Clinical case definition

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In epidemiology, a clinical case definition,[1] a clinical definition, or simply a case definition[2] lists the clinical criteria by which public health professionals determine whether a person's illness is included as a case in an outbreak investigation—that is, whether a person is considered directly affected by an outbreak. Absent an outbreak, case definitions are used in the surveillance of public health in order to categorize those conditions present in a population (e.g., incidence and prevalence).

How are they used[edit]

A case definition defines a case by placing limits on time, person, place, and shared definition with data collection of the phenomenon being studied.[3][4] Time criteria may include all cases of a disease identified from, for example, January 1, 2008 to March 1, 2008. Person criteria may include age, gender, ethnicity, and clinical characteristics such as symptoms (e.g. cough and fever) and the results of clinical tests (e.g. pneumonia on chest X-ray). Place criteria will usually specify a geographical entity such as a town, state, or country, but may be as small as an institution, a school class, or a restaurant meal session. Shared definition of the phenomenon impacts the study methods and ensures terminology is used in a consistent manner.

Case definitions are often used to label individuals as suspect, probable, or confirmed cases. For example, in the investigation of an outbreak of pneumococcal pneumonia in a nursing home the case definition may be specified as:

  • Suspect Case: All residents of Nursing Home A with onset of cough and fever between January 1, 2008 and February 1, 2008.
  • Probable Case: Meet the suspect case definition plus have pneumonia on chest X-ray.
  • Confirmed Case: Meet the probable case definition plus have pneumococcal infection confirmed by blood culture or other isolation of pneumococci from normally sterile site.

By creating a case definition, public health professionals are better equipped to study an outbreak and determine possible causes.

As investigations proceed, a case definition may be expanded or narrowed, a characteristic of the dynamic nature of outbreak investigations. At any given time, the case definition is supposed to be the gold standard to diagnose a given disease. A sensitive case definition, often applied early in an outbreak, will capture all cases, but will include many non-cases. A specific case definition, usually applied after the outbreak is considered more well understood, will exclude most non-cases, but will also exclude some actual cases.[5]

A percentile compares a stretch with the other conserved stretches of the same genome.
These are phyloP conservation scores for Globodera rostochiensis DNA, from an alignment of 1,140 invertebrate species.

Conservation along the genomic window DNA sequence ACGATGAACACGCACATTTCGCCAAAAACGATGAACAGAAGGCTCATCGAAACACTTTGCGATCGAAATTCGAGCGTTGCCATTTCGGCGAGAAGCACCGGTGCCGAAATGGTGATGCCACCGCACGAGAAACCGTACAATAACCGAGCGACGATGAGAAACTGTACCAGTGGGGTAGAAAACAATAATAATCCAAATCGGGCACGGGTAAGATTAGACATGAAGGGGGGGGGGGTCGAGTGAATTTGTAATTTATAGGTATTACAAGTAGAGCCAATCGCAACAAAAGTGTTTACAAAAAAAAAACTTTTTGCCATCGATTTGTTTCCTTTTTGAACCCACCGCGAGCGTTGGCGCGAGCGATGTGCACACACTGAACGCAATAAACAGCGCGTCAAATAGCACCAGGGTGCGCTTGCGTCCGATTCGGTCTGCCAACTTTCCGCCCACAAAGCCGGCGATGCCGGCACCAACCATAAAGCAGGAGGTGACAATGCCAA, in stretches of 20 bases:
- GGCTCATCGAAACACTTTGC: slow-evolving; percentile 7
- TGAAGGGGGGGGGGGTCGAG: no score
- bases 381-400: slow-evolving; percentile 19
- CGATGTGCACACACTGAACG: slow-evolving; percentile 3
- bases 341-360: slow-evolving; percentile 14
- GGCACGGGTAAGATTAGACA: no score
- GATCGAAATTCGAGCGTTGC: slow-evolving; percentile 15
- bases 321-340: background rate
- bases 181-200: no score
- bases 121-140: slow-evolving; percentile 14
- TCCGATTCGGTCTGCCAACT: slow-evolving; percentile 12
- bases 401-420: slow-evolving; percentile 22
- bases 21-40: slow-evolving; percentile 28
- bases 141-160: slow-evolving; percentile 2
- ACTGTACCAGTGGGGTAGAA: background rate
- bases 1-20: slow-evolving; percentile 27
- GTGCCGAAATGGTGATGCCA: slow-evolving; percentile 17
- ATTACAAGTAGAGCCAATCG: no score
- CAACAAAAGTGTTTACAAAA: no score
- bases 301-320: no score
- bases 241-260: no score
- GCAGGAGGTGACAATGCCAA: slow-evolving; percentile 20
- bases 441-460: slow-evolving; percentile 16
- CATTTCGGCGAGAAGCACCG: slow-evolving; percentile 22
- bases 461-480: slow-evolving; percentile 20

Diagnostic criteria[edit]

The term diagnostic criteria designates a case definition with a specific combination of signs, symptoms, and test results that the clinician uses to attempt to determine the correct diagnosis.

Some examples of diagnostic criteria are:

Clinical definitions[edit]

When diagnostic criteria are universally accepted they can be considered a "clinical definition" because they define the limits of the affected population, determining which patients are inside and outside of the set.[citation needed]

A clinical definition should be regarded as a statistical analysis tool, and not a substitute for a pathological definition when this is required.[6] Posthumous diagnosis allows to establish the sensitivity and specificity of the clinical definitions.[7]

See also[edit]


  1. ^ Keou FX1 Bélec L, Esunge PM, Cancre N, Gresenguet G (October 1992). "World Health Organization clinical case definition for AIDS in Africa: an analysis of evaluations". East Afr Med J. 69 (10): 550–3. PMID 1335410.{{cite journal}}: CS1 maint: multiple names: authors list (link) CS1 maint: numeric names: authors list (link)
  2. ^ Disease Clusters: An Overview Case Definition from the United States Department of Health and Human Services
  3. ^ "Glossary of Epidemiology Terms". Archived from the original on 2003-02-26.
  4. ^ Collin, Lindsay; Reisner, Sari L.; Tangpricha, Vin; Goodman, Michael (2016). "Prevalence of Transgender Depends on the "Case" Definition: A Systematic Review". The Journal of Sexual Medicine. 13 (4): 613–626. doi:10.1016/j.jsxm.2016.02.001. PMC 4823815. PMID 27045261.
  5. ^ "Case definitions for outbreak assessment". Retrieved 2020-11-08.
  6. ^ José Roberto Lambertucci, Revisiting the concept of hepatosplenic schistosomiasis and its challenges using traditional and new tools, Rev. Soc. Bras. Med. Trop. vol. 47 no. 2 Uberaba Mar./Apr. 2014 Epub Apr 11, 2014, doi:10.1590/0037-8682-0186-2013
  7. ^ Saracci R (1991). "Is necropsy a valid monitor of clinical diagnosis performance?". BMJ. 303 (6807): 898–900. doi:10.1136/bmj.303.6807.898. PMC 1671185. PMID 1933005.